May 22, 2023
“They took her body and entered the Tower of Silence,” said Arzan Sam Wadia of his mother, who passed away five years ago. “That was the last memory I was left with.” His family watched four pallbearers, called nāsālārs, carry his mother’s body through a 300-year-old gate amid lush foliage in a neighborhood of Mumbai, India, isolated from the city’s bustle.
The ritual details of Zoroastrian funeral rituals are complex but have remained consistent for millennia. On the grounds of Malabar Hill, where the Tower of Silence stands, are large chambers called bunglis, where priests, called mobed in Farsi, transferred, washed, dressed, and laid the corpse on marble slabs. During the public rites, the mobed traced the perimeter of her body three times with an iron nail to demarcate a zone of impurity. A dog, which is highly revered, gazed upon her face to confirm that she was truly dead. After the pallbearers took her body, Wadia returned to the bungli with his family to continue prayers. He spent four days at the Tower of Silence from beginning to end.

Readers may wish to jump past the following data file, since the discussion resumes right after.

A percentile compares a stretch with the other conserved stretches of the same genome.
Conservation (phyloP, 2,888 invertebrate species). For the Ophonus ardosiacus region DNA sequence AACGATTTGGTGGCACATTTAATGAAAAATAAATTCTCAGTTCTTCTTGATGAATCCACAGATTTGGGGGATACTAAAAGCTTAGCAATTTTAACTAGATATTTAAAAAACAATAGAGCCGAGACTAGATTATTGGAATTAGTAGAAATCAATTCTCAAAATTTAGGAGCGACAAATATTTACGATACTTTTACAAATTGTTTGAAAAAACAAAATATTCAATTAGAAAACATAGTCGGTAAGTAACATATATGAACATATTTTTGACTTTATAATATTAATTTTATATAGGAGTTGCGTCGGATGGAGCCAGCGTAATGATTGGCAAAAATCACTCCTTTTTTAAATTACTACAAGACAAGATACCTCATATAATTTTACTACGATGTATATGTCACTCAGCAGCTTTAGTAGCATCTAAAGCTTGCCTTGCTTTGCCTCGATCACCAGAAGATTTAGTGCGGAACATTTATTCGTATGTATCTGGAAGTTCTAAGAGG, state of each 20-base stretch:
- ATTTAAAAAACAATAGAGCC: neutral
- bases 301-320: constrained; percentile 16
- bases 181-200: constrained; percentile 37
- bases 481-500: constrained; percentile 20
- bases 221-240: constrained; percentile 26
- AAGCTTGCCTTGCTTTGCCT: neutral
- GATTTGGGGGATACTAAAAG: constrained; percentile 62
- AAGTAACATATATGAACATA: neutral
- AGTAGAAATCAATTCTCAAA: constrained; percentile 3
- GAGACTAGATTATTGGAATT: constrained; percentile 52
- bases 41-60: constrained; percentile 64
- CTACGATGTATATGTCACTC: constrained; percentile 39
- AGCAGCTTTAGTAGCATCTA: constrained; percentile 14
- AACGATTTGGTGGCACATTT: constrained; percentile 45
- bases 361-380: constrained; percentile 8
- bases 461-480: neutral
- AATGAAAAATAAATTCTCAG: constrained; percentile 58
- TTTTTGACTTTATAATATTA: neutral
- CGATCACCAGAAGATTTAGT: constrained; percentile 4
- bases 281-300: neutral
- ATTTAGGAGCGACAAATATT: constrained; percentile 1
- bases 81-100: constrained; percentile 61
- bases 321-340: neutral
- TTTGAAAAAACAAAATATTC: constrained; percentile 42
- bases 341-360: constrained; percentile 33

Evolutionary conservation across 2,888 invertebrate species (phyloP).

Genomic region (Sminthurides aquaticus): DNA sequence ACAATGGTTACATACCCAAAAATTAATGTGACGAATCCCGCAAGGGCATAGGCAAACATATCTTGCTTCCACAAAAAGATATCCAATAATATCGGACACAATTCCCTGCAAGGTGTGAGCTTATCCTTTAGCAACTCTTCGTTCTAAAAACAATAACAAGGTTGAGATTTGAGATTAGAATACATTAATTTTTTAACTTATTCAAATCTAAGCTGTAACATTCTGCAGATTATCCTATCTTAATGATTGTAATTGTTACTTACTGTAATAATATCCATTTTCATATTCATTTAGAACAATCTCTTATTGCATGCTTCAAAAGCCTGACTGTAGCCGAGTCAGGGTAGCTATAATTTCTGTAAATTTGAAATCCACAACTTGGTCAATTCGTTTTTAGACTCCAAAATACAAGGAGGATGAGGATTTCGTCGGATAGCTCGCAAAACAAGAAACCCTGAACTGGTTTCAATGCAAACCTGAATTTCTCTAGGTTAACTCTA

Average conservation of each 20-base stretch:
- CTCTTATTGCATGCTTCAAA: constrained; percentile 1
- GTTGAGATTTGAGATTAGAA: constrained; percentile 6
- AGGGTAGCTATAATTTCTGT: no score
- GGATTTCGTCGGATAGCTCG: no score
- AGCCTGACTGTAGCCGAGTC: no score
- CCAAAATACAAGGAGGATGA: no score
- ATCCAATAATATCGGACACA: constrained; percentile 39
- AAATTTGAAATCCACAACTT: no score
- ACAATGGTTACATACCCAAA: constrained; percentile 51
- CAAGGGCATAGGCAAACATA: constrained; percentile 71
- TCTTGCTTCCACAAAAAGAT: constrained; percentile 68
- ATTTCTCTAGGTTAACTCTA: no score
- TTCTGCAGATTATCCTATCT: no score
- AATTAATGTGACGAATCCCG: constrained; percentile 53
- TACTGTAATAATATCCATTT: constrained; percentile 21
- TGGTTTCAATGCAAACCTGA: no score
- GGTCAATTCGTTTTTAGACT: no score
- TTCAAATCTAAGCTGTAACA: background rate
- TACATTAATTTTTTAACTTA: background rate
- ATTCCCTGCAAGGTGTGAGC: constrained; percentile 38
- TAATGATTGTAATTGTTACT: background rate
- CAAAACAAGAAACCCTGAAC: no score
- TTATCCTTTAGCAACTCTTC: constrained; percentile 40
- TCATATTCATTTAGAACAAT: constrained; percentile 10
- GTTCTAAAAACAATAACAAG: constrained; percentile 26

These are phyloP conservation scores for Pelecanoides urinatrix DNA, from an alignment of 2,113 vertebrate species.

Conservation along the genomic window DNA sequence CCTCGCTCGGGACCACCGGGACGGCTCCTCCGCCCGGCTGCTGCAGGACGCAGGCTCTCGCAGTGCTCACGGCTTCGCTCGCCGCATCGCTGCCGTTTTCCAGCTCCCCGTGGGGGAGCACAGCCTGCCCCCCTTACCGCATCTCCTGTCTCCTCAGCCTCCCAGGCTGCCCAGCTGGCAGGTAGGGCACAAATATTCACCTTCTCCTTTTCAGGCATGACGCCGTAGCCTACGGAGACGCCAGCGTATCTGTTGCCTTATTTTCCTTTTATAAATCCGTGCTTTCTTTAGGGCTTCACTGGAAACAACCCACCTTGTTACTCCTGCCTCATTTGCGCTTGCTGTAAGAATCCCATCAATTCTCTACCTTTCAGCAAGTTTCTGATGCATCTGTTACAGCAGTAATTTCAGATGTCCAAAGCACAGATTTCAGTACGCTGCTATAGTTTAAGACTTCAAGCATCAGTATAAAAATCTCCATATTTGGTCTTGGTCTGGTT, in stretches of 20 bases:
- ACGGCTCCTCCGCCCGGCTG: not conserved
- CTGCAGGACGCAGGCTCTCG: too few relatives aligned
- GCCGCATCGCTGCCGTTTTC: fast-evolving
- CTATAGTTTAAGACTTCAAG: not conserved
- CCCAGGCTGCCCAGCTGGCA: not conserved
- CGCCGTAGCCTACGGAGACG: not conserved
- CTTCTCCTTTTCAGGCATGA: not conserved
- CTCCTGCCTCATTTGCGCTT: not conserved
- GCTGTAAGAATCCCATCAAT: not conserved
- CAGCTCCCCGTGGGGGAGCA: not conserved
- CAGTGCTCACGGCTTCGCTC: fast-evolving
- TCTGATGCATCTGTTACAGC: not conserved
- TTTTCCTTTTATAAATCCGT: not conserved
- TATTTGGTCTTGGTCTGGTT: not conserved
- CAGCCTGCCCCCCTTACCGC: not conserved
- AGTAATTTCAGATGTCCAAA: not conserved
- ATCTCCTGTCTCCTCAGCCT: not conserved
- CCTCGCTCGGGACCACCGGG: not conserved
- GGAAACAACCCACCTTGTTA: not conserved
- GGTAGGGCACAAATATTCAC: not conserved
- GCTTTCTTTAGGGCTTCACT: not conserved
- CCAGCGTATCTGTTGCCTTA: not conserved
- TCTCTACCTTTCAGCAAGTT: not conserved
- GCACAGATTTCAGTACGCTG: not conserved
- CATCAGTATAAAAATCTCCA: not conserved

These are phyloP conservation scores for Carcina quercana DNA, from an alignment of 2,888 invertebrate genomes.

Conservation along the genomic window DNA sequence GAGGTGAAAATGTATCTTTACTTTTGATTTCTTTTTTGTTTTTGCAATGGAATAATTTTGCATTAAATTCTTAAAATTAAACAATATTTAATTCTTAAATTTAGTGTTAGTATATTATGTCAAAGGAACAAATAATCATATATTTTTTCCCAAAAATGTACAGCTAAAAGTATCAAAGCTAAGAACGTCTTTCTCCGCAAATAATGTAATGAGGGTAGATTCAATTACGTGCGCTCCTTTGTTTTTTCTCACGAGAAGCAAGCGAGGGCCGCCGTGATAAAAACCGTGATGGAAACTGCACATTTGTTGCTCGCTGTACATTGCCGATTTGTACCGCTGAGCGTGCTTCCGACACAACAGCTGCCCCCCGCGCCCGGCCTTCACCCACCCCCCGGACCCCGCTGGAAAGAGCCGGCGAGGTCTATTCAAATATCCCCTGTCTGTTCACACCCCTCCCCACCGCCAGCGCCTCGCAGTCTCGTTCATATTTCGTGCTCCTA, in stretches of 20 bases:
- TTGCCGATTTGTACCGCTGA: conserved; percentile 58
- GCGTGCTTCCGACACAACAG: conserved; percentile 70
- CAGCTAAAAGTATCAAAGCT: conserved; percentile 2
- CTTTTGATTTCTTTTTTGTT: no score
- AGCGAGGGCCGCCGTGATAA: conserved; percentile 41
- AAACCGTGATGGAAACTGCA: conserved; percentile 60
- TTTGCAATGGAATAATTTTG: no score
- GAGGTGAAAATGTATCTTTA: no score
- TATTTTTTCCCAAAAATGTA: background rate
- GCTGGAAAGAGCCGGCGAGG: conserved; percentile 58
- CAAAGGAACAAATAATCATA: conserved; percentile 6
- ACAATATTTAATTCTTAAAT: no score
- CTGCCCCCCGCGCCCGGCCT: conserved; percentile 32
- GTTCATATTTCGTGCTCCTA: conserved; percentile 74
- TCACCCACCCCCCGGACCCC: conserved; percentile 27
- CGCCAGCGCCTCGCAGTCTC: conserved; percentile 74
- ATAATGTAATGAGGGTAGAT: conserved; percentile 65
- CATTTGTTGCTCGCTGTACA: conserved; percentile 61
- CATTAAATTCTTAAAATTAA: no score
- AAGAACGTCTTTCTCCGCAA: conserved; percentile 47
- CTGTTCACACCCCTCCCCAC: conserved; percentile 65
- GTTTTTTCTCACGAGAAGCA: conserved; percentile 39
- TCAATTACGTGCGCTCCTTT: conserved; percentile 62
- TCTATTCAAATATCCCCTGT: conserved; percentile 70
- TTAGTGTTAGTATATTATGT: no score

Towers of Silence, called dakhma in Farsi, are the architectural structures where Zoroastrians traditionally perform their final rites, where corpses are left to decompose under the sun. Historically, dakhmas were erected in places with sizable Zoroastrian communities — in Iran, Central Asia, and the Indian subcontinent. As the Vendidad, a central text of Zoroastrianism, says, burying or cremating a body defiles the earth with dead matter. Towers of Silence, then, align with a core principle of Zoroastrianism: leave no trace on the Earth. But for Zoroastrians in the West, they have little choice but to compromise their traditions with their reality.